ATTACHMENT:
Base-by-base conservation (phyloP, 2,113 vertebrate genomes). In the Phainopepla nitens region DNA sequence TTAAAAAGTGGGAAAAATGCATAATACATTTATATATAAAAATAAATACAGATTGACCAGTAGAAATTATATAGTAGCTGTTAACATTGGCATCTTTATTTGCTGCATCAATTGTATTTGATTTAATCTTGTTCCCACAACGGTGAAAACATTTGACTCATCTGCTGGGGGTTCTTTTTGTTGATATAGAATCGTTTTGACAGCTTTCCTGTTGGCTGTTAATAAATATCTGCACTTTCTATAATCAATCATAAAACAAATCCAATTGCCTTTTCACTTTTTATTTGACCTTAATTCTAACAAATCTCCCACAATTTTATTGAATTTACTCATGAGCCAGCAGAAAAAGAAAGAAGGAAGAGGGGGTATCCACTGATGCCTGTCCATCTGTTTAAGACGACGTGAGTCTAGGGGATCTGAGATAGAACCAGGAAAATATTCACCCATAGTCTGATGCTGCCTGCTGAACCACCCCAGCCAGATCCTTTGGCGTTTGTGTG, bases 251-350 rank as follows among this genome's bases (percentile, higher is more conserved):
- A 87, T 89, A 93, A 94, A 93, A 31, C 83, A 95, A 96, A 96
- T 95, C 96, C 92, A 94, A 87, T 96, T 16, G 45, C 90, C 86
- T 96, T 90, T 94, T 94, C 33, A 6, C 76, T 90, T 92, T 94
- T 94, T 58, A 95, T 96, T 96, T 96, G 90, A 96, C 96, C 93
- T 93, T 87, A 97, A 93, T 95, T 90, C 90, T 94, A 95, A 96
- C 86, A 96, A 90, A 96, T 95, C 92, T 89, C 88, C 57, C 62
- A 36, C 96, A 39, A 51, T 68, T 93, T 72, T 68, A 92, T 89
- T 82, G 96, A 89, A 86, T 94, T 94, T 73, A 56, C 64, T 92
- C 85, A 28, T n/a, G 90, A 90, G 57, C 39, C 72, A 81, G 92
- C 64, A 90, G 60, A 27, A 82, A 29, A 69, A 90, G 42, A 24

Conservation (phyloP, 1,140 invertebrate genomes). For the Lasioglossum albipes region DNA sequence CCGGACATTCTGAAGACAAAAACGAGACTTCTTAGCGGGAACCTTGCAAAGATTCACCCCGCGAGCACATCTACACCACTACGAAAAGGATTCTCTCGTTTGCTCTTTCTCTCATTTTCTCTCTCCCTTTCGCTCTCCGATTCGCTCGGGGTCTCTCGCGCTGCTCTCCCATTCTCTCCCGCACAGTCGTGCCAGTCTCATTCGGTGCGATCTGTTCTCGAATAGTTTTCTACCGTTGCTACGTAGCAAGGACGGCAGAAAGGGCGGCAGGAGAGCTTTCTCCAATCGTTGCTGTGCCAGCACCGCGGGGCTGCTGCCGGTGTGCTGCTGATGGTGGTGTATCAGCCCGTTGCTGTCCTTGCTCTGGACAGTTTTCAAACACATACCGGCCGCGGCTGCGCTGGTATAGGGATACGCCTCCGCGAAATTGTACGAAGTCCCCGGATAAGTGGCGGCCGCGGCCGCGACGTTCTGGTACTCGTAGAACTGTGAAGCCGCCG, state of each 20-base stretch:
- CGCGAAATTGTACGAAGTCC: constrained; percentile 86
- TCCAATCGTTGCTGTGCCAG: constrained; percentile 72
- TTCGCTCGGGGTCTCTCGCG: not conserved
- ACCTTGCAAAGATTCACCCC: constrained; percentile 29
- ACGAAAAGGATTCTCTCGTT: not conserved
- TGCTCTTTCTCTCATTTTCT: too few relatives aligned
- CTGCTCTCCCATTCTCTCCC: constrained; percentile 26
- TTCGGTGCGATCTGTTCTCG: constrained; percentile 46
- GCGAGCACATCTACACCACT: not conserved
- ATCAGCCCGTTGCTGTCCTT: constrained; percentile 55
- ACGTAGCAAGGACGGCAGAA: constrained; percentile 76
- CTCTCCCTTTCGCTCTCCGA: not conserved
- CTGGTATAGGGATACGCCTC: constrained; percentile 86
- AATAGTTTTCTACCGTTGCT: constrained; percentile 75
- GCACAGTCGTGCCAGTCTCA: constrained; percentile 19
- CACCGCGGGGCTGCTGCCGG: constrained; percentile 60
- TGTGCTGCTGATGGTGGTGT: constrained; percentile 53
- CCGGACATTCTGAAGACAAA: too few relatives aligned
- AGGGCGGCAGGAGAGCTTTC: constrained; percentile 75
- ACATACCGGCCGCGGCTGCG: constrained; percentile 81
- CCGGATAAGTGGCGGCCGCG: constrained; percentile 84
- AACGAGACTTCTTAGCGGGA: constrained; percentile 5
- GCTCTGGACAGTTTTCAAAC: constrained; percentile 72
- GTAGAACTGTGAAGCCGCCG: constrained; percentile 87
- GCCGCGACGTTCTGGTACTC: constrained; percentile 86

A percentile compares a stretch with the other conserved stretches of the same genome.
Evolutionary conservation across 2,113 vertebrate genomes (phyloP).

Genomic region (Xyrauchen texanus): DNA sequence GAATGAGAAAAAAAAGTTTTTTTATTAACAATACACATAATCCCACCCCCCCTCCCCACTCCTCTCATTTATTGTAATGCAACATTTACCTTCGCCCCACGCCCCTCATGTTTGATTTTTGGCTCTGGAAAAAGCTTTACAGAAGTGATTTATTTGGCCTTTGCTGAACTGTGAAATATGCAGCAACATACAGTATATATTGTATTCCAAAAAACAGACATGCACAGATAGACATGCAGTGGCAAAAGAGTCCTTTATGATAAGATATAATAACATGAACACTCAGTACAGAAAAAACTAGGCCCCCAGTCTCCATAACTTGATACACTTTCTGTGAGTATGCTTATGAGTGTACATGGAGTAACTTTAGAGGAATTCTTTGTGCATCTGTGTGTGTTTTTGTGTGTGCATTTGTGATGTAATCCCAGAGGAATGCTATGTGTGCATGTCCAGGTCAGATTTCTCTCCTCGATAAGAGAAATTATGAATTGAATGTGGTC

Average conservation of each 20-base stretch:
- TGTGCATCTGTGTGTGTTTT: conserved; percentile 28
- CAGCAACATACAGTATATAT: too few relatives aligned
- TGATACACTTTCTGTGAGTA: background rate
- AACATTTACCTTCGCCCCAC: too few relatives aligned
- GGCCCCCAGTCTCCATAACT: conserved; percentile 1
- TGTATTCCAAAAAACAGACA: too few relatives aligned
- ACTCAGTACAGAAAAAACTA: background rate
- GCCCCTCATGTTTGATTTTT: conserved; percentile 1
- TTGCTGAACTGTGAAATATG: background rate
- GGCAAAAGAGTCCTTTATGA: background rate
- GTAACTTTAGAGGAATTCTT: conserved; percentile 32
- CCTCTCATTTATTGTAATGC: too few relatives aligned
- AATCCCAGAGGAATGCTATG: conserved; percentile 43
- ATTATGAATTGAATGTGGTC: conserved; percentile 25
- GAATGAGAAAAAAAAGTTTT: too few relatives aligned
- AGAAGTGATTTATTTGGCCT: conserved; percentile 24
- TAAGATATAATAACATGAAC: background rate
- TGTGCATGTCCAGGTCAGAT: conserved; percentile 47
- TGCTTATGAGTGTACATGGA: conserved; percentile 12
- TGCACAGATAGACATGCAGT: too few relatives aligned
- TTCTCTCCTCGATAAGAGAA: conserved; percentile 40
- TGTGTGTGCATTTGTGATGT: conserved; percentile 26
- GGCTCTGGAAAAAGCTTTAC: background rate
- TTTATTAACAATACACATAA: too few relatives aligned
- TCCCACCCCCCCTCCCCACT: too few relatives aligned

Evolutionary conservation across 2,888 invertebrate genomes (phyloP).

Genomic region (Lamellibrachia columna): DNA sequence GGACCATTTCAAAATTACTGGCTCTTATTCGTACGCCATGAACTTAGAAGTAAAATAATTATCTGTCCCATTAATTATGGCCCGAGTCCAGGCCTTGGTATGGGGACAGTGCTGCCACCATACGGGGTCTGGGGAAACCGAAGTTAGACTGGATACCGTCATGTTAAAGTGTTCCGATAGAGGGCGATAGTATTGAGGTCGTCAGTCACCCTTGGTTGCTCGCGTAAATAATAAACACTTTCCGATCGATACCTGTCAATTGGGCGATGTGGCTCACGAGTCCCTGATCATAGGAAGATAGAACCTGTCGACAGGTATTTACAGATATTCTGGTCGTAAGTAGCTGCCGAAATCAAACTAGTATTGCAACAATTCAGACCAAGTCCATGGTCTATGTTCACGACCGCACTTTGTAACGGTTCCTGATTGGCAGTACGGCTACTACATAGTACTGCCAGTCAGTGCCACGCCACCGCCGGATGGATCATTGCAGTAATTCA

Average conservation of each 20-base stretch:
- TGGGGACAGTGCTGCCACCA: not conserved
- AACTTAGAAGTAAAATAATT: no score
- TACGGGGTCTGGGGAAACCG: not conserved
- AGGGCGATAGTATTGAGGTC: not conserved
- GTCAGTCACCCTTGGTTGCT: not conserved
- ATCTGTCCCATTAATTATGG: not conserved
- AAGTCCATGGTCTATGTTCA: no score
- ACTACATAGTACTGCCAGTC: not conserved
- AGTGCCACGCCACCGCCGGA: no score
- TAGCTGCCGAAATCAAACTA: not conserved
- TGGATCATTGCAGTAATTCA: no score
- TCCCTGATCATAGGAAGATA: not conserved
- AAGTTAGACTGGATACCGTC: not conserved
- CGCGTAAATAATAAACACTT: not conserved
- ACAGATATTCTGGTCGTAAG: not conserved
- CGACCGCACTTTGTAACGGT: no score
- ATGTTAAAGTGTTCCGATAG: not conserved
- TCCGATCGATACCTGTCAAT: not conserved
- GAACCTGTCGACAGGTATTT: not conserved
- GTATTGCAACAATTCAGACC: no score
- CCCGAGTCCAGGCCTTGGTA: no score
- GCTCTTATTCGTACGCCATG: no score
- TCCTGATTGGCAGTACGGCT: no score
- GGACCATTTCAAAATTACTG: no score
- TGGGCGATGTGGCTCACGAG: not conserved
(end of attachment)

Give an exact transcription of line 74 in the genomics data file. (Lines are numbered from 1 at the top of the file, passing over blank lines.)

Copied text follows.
- GTCAGTCACCCTTGGTTGCT: not conserved